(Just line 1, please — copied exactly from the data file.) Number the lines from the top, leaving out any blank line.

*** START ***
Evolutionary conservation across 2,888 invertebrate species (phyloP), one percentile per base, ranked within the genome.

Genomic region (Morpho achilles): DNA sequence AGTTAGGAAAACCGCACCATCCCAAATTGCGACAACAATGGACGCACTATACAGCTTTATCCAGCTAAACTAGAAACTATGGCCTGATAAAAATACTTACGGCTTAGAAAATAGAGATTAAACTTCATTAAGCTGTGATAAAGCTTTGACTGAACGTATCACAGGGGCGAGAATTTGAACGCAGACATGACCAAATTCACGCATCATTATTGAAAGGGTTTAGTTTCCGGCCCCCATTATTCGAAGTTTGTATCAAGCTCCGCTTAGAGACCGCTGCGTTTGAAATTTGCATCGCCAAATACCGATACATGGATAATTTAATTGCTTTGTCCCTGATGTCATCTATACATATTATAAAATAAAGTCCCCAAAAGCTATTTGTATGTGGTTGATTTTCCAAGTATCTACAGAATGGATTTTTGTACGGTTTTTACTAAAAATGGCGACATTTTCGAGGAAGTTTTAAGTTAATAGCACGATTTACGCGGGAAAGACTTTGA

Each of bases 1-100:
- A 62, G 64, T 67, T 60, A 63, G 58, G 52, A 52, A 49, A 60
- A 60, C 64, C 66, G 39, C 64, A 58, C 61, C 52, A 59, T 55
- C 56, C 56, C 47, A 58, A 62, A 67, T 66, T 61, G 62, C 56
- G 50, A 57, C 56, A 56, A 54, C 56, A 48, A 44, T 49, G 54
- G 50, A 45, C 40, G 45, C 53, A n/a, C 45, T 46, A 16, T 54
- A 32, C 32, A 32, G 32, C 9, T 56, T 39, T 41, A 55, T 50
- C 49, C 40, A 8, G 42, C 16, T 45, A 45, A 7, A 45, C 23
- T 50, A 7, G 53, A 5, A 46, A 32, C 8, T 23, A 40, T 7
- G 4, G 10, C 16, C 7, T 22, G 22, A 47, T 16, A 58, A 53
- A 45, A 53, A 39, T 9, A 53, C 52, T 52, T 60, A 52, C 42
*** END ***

Evolutionary conservation across 2,888 invertebrate species (phyloP), one percentile per base, ranked within the genome.